AIM installs ETC Element consoles

Posted on Monday, October 24th, 2011

The Australian Institute of Music has grown into a major player in education and training for the Australian music industry, performing arts and entertainment management fields. Recently this industry institution purchased two ETC Element consoles – one for the Pilgrim Theatre Sydney, for their Dramatic Arts programme, replacing the Jands 48 channel ESP, and one for their multipurpose 220 seat auditorium in Foveaux Street replacing a Theatrelight Scenemaster 24.

The ETC Element control console is designed expressly for modest rigs and maximum hands-on fader control. It is based on ETC’s Eos control operating system but with a simplified feature set in an all in one package.

Jands conducted a training day for the students, with Rod McKinnon at the helm, and students were amazed at how quickly they could learn to operate the ETC Element console.

“The training day that AIM conducted was great”, said Peter Loader, technical manager at AIM. “All the students and teachers that attended felt confident that they could operate and programme the Element after the event. The Jands guys delivered a great teaching session which gave us all the confidence to be able to operate the consoles well.

“The students love that they can record their programming steps in their show and then come back maybe three weeks later and replay it, or get any other student to run it just by pressing ‘GO’. So they programme their cues with the house rig and then they can come back at any time and operate it quickly and simply.”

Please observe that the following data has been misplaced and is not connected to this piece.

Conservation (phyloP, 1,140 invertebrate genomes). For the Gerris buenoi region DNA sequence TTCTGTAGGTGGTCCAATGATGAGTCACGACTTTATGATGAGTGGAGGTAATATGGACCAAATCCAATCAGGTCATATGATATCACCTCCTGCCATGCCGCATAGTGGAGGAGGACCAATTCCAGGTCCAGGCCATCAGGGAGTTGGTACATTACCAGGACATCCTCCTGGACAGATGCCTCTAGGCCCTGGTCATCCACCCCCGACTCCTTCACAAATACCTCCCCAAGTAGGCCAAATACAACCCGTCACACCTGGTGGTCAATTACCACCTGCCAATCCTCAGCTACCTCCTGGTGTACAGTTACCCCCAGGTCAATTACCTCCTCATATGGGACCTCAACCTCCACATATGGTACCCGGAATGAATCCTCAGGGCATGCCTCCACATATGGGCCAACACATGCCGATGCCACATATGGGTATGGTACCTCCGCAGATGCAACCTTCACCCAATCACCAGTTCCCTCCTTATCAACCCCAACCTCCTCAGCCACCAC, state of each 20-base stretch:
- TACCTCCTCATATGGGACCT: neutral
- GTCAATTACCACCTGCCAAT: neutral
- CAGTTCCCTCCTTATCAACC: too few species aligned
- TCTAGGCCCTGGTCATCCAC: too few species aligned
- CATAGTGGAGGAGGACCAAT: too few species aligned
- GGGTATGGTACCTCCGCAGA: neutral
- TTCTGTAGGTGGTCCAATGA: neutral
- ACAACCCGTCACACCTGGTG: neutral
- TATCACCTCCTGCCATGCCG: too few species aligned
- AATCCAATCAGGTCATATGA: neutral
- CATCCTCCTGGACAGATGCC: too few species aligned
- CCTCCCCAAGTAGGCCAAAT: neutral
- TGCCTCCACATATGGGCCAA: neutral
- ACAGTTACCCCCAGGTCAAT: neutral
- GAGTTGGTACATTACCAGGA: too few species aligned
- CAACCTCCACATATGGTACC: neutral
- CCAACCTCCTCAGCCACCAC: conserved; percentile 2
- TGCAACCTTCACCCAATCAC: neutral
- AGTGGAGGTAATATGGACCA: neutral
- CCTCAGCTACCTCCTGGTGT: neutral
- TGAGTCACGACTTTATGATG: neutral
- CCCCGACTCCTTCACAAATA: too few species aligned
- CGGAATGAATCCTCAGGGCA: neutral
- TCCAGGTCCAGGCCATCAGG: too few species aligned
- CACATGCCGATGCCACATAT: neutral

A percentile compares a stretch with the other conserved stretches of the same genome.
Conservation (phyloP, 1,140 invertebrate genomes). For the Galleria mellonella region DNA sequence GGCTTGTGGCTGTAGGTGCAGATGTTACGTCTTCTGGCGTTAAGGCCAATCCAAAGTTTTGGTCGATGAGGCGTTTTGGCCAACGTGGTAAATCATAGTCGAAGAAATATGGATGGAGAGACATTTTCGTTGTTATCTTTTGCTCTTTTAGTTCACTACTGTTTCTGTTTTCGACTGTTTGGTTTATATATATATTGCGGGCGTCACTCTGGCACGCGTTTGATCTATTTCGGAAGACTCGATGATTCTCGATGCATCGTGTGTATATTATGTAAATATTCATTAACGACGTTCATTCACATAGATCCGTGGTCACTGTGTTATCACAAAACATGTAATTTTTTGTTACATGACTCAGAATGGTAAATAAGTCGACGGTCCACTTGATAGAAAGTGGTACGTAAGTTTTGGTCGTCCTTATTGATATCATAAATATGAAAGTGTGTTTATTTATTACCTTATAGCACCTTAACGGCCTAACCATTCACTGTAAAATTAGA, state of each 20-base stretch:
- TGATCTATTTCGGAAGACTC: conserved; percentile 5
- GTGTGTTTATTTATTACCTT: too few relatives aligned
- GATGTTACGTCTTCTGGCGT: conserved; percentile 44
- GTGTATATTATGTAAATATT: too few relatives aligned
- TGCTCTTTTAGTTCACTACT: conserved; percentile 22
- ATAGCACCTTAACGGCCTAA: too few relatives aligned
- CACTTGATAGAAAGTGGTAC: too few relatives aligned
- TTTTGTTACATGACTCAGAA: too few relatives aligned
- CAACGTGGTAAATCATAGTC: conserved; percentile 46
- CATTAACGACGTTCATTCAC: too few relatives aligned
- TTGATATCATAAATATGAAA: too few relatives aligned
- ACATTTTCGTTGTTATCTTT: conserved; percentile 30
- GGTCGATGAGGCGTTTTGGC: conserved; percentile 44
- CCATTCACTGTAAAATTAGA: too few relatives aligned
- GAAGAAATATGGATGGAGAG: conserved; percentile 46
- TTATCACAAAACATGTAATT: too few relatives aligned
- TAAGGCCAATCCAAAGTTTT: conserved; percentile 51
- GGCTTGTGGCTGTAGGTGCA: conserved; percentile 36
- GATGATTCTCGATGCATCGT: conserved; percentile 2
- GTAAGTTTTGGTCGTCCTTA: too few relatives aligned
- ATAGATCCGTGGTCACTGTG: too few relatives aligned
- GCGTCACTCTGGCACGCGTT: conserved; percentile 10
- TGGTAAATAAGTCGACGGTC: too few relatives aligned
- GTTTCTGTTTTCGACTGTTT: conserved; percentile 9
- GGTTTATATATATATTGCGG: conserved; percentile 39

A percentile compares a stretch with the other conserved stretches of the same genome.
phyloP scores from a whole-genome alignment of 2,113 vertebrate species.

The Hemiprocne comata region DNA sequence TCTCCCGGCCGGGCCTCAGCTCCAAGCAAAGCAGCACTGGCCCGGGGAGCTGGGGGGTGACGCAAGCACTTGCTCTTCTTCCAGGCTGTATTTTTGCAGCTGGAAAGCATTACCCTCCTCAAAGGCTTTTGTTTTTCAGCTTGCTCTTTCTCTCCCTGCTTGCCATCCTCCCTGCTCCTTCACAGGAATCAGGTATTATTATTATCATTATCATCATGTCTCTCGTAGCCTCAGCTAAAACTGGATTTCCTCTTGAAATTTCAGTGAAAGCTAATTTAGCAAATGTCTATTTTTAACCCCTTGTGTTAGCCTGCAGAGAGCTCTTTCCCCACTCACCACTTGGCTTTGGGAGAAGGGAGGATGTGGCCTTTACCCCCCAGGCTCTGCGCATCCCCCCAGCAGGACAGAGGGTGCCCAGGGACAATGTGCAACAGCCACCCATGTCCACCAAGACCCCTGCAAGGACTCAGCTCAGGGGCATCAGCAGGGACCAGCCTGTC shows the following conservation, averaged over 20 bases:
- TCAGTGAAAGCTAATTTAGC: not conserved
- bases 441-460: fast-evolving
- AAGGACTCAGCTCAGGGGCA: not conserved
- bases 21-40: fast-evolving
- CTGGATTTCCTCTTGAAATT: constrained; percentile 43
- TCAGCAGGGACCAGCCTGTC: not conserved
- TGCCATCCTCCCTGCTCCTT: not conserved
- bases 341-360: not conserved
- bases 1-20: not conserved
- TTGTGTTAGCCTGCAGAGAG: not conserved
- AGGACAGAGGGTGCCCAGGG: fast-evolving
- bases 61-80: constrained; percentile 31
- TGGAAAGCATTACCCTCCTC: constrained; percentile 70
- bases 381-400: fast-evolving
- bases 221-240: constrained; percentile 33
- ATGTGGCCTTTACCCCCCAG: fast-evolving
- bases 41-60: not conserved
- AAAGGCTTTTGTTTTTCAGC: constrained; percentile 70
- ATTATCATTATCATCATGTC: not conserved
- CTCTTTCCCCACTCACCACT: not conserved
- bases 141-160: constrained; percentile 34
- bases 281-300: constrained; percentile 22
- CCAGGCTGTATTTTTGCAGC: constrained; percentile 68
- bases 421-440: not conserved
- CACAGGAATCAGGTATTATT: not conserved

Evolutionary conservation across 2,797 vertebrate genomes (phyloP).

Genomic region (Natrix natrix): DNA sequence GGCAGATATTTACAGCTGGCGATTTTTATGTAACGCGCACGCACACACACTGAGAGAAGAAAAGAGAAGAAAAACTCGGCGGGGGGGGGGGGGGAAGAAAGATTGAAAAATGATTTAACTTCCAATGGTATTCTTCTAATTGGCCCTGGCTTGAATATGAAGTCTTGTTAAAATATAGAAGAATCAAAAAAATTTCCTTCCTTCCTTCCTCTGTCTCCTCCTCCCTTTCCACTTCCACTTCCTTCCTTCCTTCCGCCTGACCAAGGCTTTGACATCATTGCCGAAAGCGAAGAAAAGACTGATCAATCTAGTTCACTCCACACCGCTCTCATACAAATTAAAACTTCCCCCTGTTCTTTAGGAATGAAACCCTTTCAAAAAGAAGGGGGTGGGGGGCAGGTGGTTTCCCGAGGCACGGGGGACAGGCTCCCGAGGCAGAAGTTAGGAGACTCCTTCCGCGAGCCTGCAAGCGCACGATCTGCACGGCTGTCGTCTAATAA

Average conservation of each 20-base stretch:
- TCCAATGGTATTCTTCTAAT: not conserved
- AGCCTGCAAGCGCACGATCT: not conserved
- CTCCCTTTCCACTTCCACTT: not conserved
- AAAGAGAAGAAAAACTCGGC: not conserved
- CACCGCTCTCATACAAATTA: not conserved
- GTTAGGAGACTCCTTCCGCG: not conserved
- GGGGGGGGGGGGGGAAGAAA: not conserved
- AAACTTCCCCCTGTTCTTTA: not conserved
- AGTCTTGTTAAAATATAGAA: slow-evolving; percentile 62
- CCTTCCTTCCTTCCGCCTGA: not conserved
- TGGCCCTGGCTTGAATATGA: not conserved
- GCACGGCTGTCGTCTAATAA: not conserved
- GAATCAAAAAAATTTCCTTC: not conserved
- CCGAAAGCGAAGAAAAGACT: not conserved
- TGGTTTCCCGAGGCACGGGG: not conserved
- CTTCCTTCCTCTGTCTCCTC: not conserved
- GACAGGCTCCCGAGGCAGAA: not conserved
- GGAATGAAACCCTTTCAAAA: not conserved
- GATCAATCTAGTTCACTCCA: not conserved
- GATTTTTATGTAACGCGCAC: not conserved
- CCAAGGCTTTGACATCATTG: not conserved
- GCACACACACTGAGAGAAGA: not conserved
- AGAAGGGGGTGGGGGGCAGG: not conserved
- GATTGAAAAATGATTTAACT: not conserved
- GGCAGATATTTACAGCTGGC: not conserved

The idea behind the ETC Element console is that it’s a great introduction console for operators who can graduate with relative ease to the Ion and then Eos as their careers progress or their shows get bigger.

“The ETC Element saves staff a lot of time setting up each production by being able to recall programming or store programmes without the threat of loosing any programmed work, and if an old rock dog/god like myself can program than anyone can”, said Loader. “It has forty channels which I can operate just like an old JL24! I’m very confident in using it both as a manual desk on live or for programming up a show. Theatre students are programming up their recitals and saving cues and looks to memory sticks every day whilst contemporary students are rocking using the desk manually.”